Here's an excerpt from a Jenny Boylan speech; feel the heartache, agony, love, caring and humanity:
"...Or how about this: I'm in my late twenties and I have finally fallen in love with an amazing woman named Grace. My whole long life, I have been praying and praying that someone would fall in love with me, because if someone falls in love with me, I will finally get outside of myself, I will finally be cured of this crazy thing I have. And to my amazement, Grace is in love with me. We drove all the way from Louisville Kentucky to Washington DC one day, and we kissed at every stop light on the way. And I feel transformed and healed, and when I get back to my own apartment in Baltimore, I go to the closet and I gather everything up in a big plastic bag. The wigs. The clothes. The bobby pins. The copies of Allure and Vogue and the balloons that I filled with tap water for breast forms and the shoes in size twelve I had to send away for to Lee's Mardi Gras Boutique, and the heavy pancake makeup and the purple eyeliner and the clip on earrings. And into the trash they went, and I went outside and put the bag by the curb and I stood there beneath the full moon, and I thought, yes, yes, yes, at last I am free! I'll never need to be a woman again!
Does this sound familiar?
Does this sound familiar?
Well, this last story probably won't sound familiar to most of you, but it happened to me. Fourteen years after I threw that bag of stuff out in the trash, I was waking up in Neenah Wisconsin, with the body I'd always prayed for. In one hand I clasped a little Demerol drip, so that whenever I felt the slightest bit uncomfortable, I went DING, and all my problems went away. I spent a week or two in bed, high as a kite, saying, I'm So Happy! And I'm trying to be entertaining to the people that surrounded me, starting to tell a joke and then falling asleep in the middle of the punchline.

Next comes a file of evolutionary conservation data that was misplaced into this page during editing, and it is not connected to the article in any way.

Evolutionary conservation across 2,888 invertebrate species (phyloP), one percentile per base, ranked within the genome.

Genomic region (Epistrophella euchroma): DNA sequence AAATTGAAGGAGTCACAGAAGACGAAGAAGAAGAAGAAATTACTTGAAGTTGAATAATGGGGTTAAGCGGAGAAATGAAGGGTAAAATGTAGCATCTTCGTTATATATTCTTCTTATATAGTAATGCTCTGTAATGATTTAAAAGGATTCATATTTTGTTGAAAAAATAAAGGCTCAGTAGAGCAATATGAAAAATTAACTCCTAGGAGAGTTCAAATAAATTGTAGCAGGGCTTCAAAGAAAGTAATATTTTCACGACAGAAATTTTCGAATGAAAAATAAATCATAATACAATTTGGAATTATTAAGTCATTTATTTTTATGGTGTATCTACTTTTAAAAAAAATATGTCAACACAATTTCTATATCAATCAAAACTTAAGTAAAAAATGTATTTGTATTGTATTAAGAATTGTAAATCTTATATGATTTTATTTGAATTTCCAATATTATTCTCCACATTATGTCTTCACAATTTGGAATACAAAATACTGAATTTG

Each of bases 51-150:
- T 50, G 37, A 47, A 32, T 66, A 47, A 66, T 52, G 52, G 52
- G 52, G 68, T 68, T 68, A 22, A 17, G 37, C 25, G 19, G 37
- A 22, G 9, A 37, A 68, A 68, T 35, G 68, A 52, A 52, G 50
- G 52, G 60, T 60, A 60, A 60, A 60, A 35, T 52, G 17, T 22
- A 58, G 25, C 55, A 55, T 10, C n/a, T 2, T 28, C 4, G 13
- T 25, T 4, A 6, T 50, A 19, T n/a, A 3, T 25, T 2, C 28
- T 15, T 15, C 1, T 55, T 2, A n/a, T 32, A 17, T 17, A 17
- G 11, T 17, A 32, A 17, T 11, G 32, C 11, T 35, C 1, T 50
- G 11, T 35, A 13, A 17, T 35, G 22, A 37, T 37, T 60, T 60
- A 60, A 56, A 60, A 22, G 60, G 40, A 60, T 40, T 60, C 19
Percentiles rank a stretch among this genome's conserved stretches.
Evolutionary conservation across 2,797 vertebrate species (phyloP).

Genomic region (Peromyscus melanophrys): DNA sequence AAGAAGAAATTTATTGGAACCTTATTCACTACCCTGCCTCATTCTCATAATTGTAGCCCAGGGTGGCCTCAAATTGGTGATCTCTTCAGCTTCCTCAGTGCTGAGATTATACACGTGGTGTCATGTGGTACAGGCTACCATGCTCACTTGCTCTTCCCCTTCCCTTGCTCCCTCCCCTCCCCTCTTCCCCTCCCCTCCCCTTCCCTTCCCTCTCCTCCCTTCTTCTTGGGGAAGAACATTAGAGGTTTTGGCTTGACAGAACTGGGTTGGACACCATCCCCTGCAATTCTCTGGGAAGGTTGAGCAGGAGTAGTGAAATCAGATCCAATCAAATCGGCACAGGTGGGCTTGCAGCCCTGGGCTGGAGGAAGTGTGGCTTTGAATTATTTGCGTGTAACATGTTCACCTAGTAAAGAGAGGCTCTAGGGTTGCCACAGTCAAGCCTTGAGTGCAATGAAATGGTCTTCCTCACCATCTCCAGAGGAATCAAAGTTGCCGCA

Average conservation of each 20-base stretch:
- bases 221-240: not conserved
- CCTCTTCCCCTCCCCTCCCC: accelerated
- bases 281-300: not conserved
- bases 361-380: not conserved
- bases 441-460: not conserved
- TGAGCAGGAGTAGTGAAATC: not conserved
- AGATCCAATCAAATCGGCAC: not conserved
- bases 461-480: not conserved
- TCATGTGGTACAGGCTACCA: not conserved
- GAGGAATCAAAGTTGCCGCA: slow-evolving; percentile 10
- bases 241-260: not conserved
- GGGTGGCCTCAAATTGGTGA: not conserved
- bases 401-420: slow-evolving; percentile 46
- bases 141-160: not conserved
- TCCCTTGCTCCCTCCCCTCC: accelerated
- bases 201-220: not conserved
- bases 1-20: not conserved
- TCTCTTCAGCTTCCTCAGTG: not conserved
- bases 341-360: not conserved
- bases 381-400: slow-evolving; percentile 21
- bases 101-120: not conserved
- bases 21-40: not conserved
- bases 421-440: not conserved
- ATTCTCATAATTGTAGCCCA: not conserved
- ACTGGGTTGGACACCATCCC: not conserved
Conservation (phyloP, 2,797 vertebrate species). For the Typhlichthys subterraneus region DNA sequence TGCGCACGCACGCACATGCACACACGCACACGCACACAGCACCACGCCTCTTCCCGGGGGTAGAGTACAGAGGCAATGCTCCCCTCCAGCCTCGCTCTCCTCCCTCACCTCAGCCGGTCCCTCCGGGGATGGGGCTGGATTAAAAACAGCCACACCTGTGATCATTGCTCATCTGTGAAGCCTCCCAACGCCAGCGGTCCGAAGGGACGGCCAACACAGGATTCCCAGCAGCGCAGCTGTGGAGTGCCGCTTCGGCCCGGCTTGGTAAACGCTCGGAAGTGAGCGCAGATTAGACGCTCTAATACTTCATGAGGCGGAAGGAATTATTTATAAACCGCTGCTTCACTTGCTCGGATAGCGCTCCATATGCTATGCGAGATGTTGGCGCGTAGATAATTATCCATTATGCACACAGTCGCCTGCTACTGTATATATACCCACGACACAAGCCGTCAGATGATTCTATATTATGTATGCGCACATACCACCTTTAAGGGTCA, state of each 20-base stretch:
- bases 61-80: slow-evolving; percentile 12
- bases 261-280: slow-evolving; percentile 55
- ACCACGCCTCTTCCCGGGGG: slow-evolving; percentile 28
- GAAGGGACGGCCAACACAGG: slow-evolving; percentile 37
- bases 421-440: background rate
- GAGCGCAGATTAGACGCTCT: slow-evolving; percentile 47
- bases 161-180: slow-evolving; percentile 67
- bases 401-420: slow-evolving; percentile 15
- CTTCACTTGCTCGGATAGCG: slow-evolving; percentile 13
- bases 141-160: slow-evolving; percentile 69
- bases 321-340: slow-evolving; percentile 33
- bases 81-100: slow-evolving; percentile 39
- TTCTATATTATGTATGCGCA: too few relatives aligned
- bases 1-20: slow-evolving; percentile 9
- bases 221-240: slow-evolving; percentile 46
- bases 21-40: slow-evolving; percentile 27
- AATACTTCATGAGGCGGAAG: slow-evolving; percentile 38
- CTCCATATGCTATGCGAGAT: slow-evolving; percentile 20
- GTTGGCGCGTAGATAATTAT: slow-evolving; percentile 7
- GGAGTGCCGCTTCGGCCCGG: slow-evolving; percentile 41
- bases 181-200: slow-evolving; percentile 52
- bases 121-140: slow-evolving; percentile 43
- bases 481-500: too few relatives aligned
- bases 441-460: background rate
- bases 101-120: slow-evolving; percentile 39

But get this: at my side on that occasion were three people: including Grace, the woman I'd married all those years ago, the woman to whom I'm still married, the woman who at one point said, this is not what I wanted out of a marraiage, I feel totally gypped out of my husband, it's just not fair, but who at another point said, I would never turn my back on the person I love, ever. And so Grace sat by my side and held my hand. And I said to her, Sing me a song?
And she sang me this song:
Do you think I could leave you crying?When there's room on my horse for two? Come up here Jack, quit your crying.We'll mend up your horse with glue.When we grow up we'll be soldiers, And our horses will not be toys.Maybe then we'll remember, When we were two little boys.
And next to Grace was my friend Rick Russo, a writer from Maine, and my closest friend. And next to Rick, was the cartoonist Timothy Kreider, who, after Grace and Rick headed back to the east coast, hung out with me day after day, watching Buster keaton movies and reading me, from cover to cover, The Princess Bride.
I can tell you that I never had a girlhood. I never had the experience of my father sitting next to me, reading his daughter a good night story. I never had that, and I never will. But when I was forty one, I had Tim Kreider, my dear friend, read me the Princess Bride, chapter after chapter. Hello My name is Inidgo Montoya. (get crowd to say the next two lines, in unison.) You keel my father. Prepare to die.
Okay. So those are some of my stories. What we need now, in the years to come, are some of yours. Each of us embodies our gender difference in a different way, and what we all need are more stories, more opportunities to learn from each other exactly how many different ways there are to live this life... "